The Lovely Almond Tree: Symbolizing the Temple in Destruction and Resurrection
❝The word of Hashem came to me: What do you see, Yirmiyahu? I replied: I see a branch of an almond tree.❞ Jeremiah 1:11
Going out to the fields in Israel in the winter presents the beautiful sight of almond trees in bloom, covered in white blossoms. But it is not for its physical beauty that the almond is mentioned so many times in the Bible.
Jacob relied on the spiritual connection with the almond tree to allow him to overcome Lavan:
“Yaakov then got fresh shoots of poplar, and of almond and plane, and peeled white stripes in them, laying bare the white of the shoots(Genesis 30:37).”
It is its combination of spirituality and beauty that made it a central motif in the golden menorah that was a central feature in the Tabernacle and Temple:
“On one branch there shall be three cups shaped like almond-blossoms, each with calyx and petals, and on the next branch there shall be three cups shaped like almond-blossoms, each with calyx and petals; so for all six branches issuing from the menorah. And on the menorah itself there shall be four cups shaped like almond-blossoms, each with calyx and petals (Exodus 25:33-34).”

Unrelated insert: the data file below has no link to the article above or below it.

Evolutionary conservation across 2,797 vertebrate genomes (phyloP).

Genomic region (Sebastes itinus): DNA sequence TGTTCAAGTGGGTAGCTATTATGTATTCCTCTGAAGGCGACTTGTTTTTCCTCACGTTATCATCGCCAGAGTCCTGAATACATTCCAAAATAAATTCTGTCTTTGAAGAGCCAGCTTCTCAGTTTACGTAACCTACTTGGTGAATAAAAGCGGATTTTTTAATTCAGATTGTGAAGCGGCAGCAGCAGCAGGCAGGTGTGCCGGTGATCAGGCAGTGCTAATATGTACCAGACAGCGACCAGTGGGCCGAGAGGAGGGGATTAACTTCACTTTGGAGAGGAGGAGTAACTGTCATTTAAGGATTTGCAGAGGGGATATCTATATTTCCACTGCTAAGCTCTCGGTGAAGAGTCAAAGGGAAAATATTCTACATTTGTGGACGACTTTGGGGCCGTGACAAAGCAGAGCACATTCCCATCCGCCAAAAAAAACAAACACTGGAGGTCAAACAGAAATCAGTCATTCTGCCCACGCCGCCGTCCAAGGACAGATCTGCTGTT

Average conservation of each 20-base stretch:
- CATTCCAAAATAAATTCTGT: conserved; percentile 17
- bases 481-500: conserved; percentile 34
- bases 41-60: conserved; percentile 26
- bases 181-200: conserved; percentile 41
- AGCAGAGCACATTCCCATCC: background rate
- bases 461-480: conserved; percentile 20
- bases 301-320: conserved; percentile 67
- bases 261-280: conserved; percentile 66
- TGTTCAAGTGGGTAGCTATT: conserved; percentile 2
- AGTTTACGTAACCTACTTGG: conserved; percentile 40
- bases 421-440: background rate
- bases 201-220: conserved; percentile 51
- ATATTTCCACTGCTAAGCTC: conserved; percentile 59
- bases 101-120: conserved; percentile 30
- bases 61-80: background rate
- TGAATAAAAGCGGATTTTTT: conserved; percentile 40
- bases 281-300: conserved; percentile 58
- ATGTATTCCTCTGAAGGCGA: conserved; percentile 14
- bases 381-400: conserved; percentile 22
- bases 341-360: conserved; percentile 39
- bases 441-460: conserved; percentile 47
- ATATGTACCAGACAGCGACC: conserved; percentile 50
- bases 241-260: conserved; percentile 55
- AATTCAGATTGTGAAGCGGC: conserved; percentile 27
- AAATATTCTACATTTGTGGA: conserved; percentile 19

Its spiritual strength made a blossoming branch of the almond tree the perfect staff Aaron that gave him a spiritual victory over Korach and his followers:
“The next day Moshe entered the Tent of the Pact, and there the staff of Aharon of the house of Levi had sprouted: it had brought forth sprouts, produced blossoms, and borne almonds (Numbers 17:23).”
The almond staff was such a powerful symbol that God caused it to appear to the Prophet Jeremiah to begin his prophetic period:
“The word of Hashem came to me: What do you see, Yirmiyahu? I replied: I see a branch of an almond tree (Jeremiah 1:11).”
This vision of an almond branch was clearly a hint at the impending destruction of the Temple with which almonds were so closely associated. It is for this reason that this section of the Boob of Jeremiah is the first haftorah read during the three weeks of mourning for the Temple.
The word Shaked (almond) means to be quick, as the tree is the first to bring forth fruit after the winter. As a warning, the almond indicates that the punishment will come quickly. But the word also means watchful, clearly as a reassuring image that despite the severe punishment, God would continue to watch over Israel.
This dual nature of the word shaked is embodied in the tree, as it is the first tree to blossom but also the first tree to lose its flowers. It is the first tree to bring forth its white apparel, but it is also the first tree to stand bare and naked when its blossoms fall.
Again, the almond is set as a sign of danger but also of God’s care:
“When one is afraid of heights And there is terror on the road.— For the almond tree may blossom, The grasshopper be burdened, And the caper bush may bud again; But man sets out for his eternal abode, With mourners all around in the street (Ecclesiastes 12:5).”
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